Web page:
British Columbia

B.C. doctors urge province to close all non-essential businesses, enforce social distancing

Doctors at some of Metro Vancouver's busiest hospitals are pleading with B.C.'s provincial health officer to lockdown entire communities in order to contain COVID-19.

Provincial health officer says existing orders already meet doctors' demands

A line-up of customers stand outside a cannabis store using social distancing in Vancouver on Friday. A letter from 200 Metro Vancouver doctors to the provincial health officer calls for the closure of all non-essential businesses. (Ben Nelms/CBC)

Doctors at some of Metro Vancouver's busiest hospitals are pleading with B.C.'s provincial health officer to lockdown entire communities in order to contain COVID-19.

Dr. Gerald Da Roza, head of medicine at Royal Columbian Hospital, said as of Saturday morning nearly 200 doctors where he works as well as at Surrey Memorial, Burnaby Hospital and Chilliwack General, were behind the letter to Dr. Bonnie Henry.

"We are going to see the number of cases expand exponentially," Da Roza said.

The letter specifically calls for the closure of all businesses except for essential services, and for more enforcement of social distancing rules at crowded beaches and parks. 

The City of Toronto recently ordered the closure of non-essential businesses, the letter says, and in the U.S. states like California have issued "shelter in place" orders essentially keeping most people at home. 

Da Roza says some people are still taking social distancing too lightly, and many doctors find the rising number of cases to be alarming.

He said Royal Columbian Hospital has already taken in several patients who have tested positive for COVID-19 and the hospital has had to clear two wards, including a critical care ward, to do so. 

At a media conference Saturday, Henry said she agreed with the letter's message, adding the province's actions are already in line with the doctors' requests.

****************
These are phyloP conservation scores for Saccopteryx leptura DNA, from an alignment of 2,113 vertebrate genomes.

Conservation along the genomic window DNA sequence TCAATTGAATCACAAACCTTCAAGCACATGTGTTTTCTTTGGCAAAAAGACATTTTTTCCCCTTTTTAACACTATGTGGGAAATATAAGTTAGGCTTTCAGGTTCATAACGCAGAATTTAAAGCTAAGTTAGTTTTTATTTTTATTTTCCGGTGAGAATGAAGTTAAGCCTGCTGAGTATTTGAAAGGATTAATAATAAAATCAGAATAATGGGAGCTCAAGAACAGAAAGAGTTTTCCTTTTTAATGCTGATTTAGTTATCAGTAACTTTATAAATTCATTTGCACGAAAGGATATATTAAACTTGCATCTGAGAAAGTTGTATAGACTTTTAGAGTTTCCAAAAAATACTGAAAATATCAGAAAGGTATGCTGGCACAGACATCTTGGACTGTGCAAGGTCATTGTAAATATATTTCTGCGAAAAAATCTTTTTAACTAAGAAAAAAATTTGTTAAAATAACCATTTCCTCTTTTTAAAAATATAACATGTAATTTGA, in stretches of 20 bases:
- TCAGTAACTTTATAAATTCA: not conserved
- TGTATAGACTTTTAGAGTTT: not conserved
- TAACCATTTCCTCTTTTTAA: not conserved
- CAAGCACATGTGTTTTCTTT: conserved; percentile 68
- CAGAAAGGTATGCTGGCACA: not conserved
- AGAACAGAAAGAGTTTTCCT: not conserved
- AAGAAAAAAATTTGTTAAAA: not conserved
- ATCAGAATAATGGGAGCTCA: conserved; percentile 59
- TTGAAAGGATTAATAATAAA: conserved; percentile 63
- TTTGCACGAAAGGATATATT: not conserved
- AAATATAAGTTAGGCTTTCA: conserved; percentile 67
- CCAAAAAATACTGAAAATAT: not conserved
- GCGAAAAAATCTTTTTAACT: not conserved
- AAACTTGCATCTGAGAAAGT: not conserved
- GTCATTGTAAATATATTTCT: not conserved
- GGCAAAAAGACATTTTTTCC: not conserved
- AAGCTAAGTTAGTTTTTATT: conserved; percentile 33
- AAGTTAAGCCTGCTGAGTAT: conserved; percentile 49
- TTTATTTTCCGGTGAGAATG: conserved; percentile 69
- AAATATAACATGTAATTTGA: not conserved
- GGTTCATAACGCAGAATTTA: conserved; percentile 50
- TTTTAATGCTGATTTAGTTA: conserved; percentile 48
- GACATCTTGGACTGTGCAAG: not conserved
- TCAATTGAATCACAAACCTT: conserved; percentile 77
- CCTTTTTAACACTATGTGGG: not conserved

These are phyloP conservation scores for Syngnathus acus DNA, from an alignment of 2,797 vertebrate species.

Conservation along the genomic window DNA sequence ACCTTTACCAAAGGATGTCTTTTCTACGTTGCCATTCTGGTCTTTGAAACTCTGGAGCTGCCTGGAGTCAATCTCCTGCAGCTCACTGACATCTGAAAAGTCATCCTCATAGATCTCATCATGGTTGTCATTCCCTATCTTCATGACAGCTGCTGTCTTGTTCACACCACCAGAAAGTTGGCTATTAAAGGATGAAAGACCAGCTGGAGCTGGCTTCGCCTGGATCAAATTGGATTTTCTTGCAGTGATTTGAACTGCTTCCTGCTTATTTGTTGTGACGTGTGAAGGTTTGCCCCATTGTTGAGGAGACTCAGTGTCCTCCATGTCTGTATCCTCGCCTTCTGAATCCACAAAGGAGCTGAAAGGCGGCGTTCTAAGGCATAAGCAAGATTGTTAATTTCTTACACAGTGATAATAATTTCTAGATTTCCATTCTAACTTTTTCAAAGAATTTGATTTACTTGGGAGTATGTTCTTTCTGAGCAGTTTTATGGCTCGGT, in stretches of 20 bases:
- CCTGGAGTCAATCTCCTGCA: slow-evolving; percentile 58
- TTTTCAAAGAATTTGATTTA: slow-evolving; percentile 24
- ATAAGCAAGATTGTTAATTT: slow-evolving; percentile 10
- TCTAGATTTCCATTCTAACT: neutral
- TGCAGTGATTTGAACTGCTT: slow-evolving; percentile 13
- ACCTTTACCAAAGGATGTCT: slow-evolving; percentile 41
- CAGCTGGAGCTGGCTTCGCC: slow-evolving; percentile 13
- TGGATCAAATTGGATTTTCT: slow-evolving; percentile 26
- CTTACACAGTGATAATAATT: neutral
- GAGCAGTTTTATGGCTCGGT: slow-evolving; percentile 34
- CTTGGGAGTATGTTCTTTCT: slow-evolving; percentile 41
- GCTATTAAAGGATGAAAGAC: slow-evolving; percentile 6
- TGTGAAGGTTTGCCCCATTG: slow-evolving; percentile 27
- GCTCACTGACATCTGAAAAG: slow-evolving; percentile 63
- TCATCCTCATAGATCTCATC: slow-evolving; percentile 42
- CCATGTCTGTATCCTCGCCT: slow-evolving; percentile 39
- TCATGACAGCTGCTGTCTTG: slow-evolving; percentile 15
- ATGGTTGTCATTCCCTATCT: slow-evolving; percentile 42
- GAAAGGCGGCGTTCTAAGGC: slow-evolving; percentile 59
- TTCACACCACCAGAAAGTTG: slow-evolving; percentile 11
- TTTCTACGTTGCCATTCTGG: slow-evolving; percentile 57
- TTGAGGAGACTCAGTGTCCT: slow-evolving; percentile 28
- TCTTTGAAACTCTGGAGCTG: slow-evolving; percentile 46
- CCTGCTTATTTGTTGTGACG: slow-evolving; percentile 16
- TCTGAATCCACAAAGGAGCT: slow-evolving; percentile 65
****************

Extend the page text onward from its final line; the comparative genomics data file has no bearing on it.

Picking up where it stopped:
"The term lockdown is a nice one to hear but I believe the measures that we're doing equate to what they're asking," she said.

Many businesses still need to operate to provide people with a reasonable number of services, Henry said.

However, she acknowledged that some people, especially those who are younger, are still continuing to congregate in groups in places like parks and at the beach. 

Henry said younger people may feel that they're immune to the virus because they're less likely to die from it, but she pointed out that they too can get infected and be hospitalized. 

Even if young people only experience mild symptoms, she said, they can pass it on to their families and their communities. 

It's important for people to get outside, Henry said, but they still need to abide by provincial social distancing measures of keeping at least two metres away from others and not congregating in groups. 

"This is what we're talking about in terms of making sure that we're not gathering on the beach to watch the sunset," she said.

The province is capable of enforcing the measures it has put in place, Henry said. 

Enforcement to flatten the curve

B.C. Health Minister Adrian Dix agreed that enforcement will be necessary. 

"We understand that this is the period to flatten the curve and it's everybody's responsibility to do that," Dix said, referring to keeping the number of infections from rising quickly. 

"It's a question of ensuring everyone, everyone understands that it is their responsibility to participate."

Dix reinforced Henry's message that B.C.'s measures are in line with those in places like California where 16 sectors are exempt and people are still allowed to go outside. 

Henry said the province is looking at additional measures to reach people of all ages so they're aware of the social distancing rules. 

Sending out an emergency alert via text message is one option the province has explored, she said, as well as targeted advertising on social media. 


With files from Meera Bains